silent bared-teeth face: This is where the eyes are staring at the stimulus, the eye brows are either relaxed or up, and the corners of the mouth are drawn back allowing the teeth to show (Jolly, 1972). This is used to communicate submission or a friendly approach (Jolly, 1972).

bared-teeth gecker face: This is like silent bared-teeth face only with a rapid noise attached to it (Jolly, 1972). This display occurs with defensive threat calls and during infant squeaks (Jolly, 1972).

lip-smacking face: This is where the eyes are opened wide, and the tongue is moving in and out of the mouth while the jaw is making sucking movements (Jolly, 1972). This is used as a greeting, during sex, and during grooming (Jolly, 1972).

tense-mouth face: This is where the eyes are opened wide, the mouth is narrowed to a slit, and the eyebrows are lowered (Jolly, 1972). This is used to communicate a confident threat or an attack (Jolly, 1972).

social grooming: This is where one individual grooms another and is used to reinforce social bonds.

hip grasp: This is done by the males to the females, where the male grasps gently on the hips of the female from behind (Manson et al., 1997). The male does this during courtship to see if the female is ready to be mounted, if she is not, she will scream (Manson et al., 1997).

The white-throated capuchin gives birth to a single offspring. This species engages in ventrodorsal copulation (Manson et al., 1997). This species engages in same-sex sexual behavior and adult-immature sexual behavior, which is comparable to the sexual behavior found in Pan paniscus (Manson et al., 1997). Male-male sexual behavior occurs more frequently after fights and during coalition formation attempts (Manson et al., 1997). This sexual behavior between males might also be related to that males disperse and when entering new groups there is often tension, and sex may be used as a communication tool to alleviate tension (Manson et al., 1997).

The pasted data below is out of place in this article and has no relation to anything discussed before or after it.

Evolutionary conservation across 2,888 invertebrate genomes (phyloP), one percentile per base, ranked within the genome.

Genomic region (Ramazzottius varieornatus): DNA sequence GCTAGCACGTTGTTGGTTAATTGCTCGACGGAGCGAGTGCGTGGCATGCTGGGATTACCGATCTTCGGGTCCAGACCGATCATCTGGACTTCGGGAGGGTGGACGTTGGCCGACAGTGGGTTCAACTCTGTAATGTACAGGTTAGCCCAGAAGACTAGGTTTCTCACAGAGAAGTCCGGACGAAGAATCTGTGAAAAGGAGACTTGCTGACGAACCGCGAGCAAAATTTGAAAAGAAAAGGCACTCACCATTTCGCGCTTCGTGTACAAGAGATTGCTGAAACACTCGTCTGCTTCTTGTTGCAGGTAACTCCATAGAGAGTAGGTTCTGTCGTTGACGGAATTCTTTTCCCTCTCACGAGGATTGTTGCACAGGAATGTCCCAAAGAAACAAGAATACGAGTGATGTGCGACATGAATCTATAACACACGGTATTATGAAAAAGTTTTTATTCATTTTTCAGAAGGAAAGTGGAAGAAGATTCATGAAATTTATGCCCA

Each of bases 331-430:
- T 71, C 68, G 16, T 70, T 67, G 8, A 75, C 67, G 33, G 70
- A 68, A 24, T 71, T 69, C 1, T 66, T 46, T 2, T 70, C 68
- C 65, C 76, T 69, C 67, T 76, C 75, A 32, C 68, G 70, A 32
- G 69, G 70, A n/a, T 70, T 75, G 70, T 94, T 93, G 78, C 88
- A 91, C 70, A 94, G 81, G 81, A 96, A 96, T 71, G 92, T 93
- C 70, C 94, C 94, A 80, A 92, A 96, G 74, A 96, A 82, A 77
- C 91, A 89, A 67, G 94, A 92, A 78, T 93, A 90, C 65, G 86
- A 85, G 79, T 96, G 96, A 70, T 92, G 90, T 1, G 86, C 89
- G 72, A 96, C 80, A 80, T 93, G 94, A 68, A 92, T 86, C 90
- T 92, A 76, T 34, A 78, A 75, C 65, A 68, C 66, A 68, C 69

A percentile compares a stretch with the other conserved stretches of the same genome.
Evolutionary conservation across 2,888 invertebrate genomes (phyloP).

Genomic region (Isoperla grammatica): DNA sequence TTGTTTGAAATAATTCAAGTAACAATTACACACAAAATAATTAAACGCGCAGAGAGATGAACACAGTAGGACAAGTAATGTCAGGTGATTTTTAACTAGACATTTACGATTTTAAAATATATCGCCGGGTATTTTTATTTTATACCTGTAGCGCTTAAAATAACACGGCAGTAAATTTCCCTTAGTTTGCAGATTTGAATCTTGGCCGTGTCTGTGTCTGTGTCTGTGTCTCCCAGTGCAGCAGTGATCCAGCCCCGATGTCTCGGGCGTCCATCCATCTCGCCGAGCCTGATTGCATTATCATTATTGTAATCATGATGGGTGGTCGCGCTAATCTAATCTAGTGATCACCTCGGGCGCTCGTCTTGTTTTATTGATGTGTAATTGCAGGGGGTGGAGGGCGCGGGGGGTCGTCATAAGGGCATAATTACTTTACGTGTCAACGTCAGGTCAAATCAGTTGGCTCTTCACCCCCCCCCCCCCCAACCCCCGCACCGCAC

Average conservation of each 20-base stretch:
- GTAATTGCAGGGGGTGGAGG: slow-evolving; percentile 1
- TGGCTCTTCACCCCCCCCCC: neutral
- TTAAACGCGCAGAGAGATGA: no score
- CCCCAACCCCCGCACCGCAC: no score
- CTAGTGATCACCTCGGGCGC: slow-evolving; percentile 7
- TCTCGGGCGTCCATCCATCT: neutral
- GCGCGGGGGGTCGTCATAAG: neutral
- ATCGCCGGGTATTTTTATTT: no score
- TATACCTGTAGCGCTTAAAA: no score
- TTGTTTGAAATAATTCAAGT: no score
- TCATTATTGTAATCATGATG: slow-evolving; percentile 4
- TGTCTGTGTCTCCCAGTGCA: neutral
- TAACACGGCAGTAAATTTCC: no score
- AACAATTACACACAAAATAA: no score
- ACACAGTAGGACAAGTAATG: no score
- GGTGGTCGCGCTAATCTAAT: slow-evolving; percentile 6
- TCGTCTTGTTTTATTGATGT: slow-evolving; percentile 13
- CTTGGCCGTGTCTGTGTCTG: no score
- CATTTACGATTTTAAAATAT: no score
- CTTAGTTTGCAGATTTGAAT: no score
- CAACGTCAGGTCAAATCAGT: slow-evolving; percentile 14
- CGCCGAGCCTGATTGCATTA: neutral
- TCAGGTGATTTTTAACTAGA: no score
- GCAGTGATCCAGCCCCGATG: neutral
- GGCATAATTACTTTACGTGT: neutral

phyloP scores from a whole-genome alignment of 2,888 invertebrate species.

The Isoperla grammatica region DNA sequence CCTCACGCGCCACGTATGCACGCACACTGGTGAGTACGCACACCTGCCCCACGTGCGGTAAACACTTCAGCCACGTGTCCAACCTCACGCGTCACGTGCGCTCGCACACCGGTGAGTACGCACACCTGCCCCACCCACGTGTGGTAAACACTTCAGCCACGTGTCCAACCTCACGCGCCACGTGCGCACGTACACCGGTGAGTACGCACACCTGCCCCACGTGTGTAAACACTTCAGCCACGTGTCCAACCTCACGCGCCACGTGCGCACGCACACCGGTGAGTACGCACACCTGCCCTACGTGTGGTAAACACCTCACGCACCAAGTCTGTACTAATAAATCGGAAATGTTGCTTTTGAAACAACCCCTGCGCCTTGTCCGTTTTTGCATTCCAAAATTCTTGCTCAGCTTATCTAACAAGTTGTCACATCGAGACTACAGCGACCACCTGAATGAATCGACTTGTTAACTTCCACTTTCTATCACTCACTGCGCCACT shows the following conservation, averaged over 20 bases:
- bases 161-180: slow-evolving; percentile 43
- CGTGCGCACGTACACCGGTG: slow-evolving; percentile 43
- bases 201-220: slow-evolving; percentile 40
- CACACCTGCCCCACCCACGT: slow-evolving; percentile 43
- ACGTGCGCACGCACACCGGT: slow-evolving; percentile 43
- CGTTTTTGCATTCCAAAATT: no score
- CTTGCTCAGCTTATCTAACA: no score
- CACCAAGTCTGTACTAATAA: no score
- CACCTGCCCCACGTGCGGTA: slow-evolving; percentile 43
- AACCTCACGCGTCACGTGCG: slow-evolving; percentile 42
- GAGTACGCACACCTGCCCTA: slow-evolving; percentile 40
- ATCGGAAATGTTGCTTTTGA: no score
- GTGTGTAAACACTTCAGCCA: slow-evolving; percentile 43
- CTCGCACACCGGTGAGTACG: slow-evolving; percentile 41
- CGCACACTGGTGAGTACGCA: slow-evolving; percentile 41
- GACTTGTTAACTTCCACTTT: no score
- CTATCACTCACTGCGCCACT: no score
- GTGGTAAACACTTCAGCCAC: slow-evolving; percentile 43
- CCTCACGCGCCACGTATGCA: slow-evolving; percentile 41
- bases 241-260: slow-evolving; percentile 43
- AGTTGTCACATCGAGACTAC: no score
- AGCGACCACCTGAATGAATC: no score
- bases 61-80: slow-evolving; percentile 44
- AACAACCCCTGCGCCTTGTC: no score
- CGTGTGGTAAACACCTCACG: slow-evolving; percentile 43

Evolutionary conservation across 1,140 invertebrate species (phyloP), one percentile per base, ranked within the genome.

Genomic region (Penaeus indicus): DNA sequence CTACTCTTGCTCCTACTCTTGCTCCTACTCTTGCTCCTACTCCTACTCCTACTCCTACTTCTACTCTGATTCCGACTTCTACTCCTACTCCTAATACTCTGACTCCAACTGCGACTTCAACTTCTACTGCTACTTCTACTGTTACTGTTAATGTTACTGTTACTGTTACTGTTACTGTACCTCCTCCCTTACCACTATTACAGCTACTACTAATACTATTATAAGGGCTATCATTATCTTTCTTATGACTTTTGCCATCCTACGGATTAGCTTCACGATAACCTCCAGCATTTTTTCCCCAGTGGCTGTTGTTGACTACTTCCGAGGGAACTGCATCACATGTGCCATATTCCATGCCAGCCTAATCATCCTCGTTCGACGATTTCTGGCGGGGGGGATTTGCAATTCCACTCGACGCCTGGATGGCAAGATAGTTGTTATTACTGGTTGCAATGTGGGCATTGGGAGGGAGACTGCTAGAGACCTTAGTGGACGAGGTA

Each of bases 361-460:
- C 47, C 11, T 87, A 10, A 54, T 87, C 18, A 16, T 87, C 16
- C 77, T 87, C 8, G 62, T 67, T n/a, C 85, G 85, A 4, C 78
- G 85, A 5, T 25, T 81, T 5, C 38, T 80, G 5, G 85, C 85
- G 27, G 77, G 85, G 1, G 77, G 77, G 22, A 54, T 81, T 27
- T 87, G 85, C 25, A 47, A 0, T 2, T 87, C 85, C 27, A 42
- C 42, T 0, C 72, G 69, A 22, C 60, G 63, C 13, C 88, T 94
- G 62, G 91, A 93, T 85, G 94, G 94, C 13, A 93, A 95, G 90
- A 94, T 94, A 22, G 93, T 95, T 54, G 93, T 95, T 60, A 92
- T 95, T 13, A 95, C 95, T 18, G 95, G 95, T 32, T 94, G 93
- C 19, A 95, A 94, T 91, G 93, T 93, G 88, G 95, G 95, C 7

Burton, Frances. 1995. The Multimedia Guide to the Non-human Primates. Prentice-Hall Canada Inc.

Chapman, C.A. 1987. Flexibility in Diets of Three Species of Costa Rican Primates. Folia Primatologica Vol. 49, 90-105.

Fedigan, L.M. 1990. Vertebrate Predation in Cebus capucinus: Meat Eating in a Neotropical Monkey. Folia Primatologica Vol. 54, 196-205.

Fleagle, John G. 1988. Primate Adaptation and Evolution. Academic Press.

Jolly, A. 1972. The Evolution of Primate Behavior. Macmillan Publishing Co., N.Y.

Kinzey, W.G. 1997. Cebus. in New World Primates: Ecology, Evolution, and Behavior. ed. Warren G. Kinzey, Aldine de Gruyter, New York.

Manson, J.H., Perry, S., and Parish, A.R. 1997. Nonconceptive Sexual Behavior in Bonobos and Capuchins. International Journal of Primatology Vol. 18, 767-786.

Oppenheimer, J.G. 1973. Social and Communicatory Behavior in the Cebus Monkey. In Behavioral Regulators of Behavior in Primates, ed. C.R. Carpenter, Associated University Presses.

Last Updated: October 6, 2003.